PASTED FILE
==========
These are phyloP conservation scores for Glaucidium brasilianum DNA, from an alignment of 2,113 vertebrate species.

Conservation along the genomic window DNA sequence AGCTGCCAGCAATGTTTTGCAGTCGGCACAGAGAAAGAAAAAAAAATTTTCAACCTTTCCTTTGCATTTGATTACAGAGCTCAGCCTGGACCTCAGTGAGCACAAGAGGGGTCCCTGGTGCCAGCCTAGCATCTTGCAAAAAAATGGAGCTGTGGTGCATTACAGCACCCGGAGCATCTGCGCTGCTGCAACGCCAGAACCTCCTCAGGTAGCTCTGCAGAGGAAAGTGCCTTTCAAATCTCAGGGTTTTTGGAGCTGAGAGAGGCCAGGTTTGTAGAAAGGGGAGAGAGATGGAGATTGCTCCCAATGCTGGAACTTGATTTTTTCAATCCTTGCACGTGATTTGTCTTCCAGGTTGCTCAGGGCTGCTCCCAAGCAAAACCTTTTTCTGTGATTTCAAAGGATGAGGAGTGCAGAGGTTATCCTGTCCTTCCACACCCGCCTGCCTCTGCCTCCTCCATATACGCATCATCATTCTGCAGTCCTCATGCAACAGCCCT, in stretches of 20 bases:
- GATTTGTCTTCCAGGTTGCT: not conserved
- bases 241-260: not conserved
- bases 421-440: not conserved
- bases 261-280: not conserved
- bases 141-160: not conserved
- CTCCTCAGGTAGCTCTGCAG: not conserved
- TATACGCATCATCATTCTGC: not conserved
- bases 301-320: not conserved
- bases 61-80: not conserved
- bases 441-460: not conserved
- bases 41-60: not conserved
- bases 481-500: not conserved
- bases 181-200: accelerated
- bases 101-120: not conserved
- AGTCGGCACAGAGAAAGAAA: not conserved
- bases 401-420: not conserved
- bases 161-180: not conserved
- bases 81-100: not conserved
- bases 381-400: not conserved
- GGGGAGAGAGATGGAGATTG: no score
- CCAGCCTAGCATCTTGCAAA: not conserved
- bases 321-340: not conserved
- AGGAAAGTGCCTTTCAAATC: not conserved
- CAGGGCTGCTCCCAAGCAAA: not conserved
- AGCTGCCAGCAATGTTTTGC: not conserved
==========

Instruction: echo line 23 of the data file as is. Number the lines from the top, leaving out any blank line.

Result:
- CCAGCCTAGCATCTTGCAAA: not conserved